# What is logn?

The short version is that it's a geeky computer science term that also happened to be short enough that I liked it as a domain name. Despite what others may tell you, it's not a misspelling of "login". Also, I tend to pronounce it as "log" followed by the letter "n".

The long version is that it's the term used to describe a class of highly efficient algorithms. If you'll indulge me in a short lesson...

## Time Complexity

In computer science, algorithms are often compared by the amount of time or memory that they consume to perform a task. In order to make these comparisons fair and easy to understand, we analyze them based on the relationship between the size of the task and the number of steps required to complete the task.

For example, suppose you wanted to average a list of numeric values. In
order to do so, you'd need to add up all the numbers, and then divide
by the number of values you had. The number of steps is directly
related to the number of values: if you doubled the number of values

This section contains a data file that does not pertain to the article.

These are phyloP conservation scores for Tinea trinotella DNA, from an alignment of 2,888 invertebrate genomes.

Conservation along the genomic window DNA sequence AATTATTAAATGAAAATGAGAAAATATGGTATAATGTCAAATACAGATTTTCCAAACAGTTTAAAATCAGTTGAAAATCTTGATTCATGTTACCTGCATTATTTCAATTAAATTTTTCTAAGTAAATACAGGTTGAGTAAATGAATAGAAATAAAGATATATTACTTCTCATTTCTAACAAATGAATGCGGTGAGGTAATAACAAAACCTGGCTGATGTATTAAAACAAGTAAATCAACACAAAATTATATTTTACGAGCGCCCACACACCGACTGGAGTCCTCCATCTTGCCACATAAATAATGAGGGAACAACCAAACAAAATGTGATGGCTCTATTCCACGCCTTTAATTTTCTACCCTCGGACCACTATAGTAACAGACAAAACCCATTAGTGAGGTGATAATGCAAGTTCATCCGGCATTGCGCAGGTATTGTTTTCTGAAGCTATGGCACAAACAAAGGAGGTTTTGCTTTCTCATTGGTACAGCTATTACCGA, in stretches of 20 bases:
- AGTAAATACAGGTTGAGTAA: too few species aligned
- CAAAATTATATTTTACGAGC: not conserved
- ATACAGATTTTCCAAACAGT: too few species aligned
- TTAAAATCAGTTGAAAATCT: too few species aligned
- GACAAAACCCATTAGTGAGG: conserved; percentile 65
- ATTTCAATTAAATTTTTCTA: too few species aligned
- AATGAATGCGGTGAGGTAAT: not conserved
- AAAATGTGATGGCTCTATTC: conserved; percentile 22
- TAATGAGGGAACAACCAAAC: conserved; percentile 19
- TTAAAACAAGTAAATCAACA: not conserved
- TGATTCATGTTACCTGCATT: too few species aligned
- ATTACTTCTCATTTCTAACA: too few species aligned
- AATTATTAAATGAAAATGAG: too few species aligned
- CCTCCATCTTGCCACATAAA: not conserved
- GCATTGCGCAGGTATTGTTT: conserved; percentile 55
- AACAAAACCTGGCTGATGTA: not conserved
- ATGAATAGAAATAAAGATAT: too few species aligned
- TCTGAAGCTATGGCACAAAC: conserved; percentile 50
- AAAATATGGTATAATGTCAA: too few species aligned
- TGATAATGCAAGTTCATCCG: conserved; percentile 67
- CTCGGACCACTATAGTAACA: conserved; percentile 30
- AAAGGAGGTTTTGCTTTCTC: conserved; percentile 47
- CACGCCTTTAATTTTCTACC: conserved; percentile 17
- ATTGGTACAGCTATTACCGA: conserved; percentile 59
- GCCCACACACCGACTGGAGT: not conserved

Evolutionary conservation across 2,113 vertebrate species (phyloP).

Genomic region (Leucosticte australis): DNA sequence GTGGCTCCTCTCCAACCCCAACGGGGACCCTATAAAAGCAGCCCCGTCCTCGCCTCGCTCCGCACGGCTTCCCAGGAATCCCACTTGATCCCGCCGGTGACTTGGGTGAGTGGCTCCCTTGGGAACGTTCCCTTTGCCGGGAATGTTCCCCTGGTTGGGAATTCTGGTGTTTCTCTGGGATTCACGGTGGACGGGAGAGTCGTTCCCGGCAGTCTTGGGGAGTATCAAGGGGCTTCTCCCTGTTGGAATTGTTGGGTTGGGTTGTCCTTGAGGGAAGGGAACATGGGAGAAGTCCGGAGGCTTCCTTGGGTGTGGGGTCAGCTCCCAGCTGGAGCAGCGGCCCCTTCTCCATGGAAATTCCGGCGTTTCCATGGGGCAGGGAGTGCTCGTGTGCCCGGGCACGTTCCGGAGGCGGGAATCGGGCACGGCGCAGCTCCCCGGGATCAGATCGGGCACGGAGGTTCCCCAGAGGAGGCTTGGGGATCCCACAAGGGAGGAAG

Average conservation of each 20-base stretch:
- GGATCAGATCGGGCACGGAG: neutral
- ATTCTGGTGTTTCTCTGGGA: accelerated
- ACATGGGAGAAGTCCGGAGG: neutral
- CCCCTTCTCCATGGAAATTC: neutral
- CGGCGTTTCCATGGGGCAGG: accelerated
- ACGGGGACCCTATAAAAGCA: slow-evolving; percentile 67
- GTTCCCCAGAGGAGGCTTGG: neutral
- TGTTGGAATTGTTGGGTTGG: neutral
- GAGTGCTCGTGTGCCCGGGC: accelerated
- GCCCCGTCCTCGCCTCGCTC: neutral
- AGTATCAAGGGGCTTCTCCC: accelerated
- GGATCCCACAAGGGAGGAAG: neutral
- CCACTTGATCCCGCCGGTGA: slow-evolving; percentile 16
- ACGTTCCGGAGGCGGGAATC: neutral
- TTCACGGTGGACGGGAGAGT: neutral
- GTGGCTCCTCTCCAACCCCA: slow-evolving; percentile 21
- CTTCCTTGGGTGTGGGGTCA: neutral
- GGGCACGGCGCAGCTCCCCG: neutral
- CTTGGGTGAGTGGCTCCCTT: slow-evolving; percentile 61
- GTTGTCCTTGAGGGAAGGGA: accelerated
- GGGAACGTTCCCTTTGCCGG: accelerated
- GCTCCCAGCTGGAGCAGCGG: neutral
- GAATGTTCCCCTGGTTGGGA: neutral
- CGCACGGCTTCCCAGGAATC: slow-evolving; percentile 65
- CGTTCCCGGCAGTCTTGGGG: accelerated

to average, you'd expect it to take twice as long. This is an example
of *linear* complexity: as the number of items (abbreviated as *n*)
grows, the time to complete the task grows at the same rate.

You can certainly do much worse than linear time; many tasks require polynomial or even exponential time to complete! Sorting lists of numbers is a good example; you must make multiple passes over the data to sift everything into a final order.

However, there are also some algorithms that are *better* than linear
time. Consider a guessing game where a human thinks of a number
between one and 100, and the computer has to guess what it is. If the
computer guesses incorrectly, the human tells the computer whether the
answer is "higher" or "lower" than the guess. By choosing guesses
carefully, this piece of information allows the computer to eliminate
half of the remaining numbers with every guess (by always picking a
number in the middle of the possible set of numbers).

Because every guess divides the remaining number pool in half, these
repeated halvings compound and create an inverse exponent: a
*logarithm*. Effectively, the number of steps to solve the problem
grows linearly as the problem space grows exponentially. Thought of
another way, doubling the size of the problem results in only a single
additional step (compare this to a linear algorithm, where doubling
the problem size also doubles the number of steps). We abbreviate
this relationship as logn, showing that as *n* (the
problem size) gets larger, the number of steps is only the *logarithm*
of that number.

Thus, logarithmic algorithms are highly efficient and well-regarded. I thought it would be fun to name my domain after them.